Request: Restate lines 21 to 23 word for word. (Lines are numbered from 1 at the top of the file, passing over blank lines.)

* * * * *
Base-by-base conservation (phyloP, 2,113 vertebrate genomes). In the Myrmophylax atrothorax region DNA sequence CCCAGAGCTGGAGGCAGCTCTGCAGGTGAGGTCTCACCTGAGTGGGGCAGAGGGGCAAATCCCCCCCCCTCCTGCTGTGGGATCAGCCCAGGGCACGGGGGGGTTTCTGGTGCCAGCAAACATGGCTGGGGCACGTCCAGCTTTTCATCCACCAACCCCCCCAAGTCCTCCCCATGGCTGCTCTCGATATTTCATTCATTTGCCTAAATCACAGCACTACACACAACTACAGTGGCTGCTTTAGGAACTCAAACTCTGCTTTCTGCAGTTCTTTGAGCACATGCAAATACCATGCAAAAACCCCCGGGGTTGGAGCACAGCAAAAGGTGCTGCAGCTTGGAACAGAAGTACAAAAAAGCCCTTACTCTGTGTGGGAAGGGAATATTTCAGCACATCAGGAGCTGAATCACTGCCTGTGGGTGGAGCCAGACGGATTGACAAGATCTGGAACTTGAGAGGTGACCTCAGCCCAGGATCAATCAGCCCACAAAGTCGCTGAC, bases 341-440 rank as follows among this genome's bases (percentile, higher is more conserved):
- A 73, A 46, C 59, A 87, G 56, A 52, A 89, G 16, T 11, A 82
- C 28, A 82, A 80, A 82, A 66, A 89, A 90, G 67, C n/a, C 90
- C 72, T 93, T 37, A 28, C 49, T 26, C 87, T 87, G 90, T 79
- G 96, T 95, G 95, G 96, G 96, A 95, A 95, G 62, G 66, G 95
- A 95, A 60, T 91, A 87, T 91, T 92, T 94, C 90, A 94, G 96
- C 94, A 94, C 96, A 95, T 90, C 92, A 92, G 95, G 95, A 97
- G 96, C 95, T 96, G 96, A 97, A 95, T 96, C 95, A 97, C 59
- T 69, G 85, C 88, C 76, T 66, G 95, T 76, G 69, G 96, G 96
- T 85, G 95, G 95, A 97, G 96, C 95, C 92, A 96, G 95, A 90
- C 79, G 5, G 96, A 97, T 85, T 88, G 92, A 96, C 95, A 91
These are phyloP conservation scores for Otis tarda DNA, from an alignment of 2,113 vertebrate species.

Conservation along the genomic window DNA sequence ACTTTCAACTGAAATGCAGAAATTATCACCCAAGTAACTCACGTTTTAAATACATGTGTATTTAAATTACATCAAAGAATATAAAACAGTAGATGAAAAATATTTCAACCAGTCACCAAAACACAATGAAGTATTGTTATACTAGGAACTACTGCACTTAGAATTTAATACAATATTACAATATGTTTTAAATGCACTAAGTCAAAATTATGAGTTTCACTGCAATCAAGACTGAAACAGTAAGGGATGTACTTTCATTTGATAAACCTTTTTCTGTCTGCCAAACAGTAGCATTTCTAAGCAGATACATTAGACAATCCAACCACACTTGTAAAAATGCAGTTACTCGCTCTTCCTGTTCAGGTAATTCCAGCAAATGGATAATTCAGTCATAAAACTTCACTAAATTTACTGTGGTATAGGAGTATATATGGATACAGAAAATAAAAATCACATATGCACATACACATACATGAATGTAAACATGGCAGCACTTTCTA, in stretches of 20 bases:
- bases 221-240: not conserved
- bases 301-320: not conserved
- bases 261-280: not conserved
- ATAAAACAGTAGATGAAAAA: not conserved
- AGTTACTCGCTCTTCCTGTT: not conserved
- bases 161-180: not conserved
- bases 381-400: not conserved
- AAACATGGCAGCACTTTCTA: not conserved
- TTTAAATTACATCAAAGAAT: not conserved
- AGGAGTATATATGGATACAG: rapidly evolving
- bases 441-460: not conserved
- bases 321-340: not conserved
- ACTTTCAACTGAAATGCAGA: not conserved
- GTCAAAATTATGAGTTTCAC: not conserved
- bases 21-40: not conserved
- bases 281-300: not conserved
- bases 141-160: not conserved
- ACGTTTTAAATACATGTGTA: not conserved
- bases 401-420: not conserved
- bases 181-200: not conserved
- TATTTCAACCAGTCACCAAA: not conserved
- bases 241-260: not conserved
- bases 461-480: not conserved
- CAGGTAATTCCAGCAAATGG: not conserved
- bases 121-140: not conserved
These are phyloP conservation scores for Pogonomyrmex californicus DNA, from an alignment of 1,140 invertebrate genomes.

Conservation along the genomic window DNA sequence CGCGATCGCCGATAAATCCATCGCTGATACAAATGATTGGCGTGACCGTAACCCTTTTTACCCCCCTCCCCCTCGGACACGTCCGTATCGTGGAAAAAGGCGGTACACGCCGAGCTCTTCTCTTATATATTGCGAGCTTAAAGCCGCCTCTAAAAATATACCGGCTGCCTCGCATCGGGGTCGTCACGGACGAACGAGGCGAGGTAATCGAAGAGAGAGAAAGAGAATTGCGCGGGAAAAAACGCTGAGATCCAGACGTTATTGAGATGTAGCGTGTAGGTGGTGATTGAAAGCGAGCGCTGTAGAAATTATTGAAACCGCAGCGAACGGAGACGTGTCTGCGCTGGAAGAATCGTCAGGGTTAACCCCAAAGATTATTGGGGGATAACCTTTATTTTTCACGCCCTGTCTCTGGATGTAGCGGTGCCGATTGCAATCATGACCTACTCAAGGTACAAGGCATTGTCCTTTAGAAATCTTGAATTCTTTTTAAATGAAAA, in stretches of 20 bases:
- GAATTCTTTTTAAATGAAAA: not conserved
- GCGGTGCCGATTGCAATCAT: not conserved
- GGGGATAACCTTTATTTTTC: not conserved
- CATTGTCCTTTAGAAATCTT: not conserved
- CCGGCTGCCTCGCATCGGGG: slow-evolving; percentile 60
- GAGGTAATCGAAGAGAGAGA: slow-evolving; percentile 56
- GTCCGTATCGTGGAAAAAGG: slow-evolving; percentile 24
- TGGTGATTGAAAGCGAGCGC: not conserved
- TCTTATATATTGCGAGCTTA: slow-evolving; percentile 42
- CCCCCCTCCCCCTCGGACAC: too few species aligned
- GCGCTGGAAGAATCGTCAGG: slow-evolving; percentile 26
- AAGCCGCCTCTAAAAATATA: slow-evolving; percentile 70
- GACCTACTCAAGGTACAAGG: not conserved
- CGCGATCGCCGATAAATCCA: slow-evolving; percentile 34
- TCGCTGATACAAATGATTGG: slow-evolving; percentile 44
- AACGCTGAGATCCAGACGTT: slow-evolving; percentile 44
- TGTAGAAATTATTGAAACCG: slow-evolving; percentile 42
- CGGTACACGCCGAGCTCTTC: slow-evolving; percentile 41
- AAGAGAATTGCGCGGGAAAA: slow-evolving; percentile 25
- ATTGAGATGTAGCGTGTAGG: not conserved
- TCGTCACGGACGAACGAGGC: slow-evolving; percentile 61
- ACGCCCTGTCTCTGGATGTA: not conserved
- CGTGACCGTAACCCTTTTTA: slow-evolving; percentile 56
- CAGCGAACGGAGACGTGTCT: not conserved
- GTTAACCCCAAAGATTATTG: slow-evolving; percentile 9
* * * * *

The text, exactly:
- AAACATGGCAGCACTTTCTA: not conserved
- TTTAAATTACATCAAAGAAT: not conserved
- AGGAGTATATATGGATACAG: rapidly evolving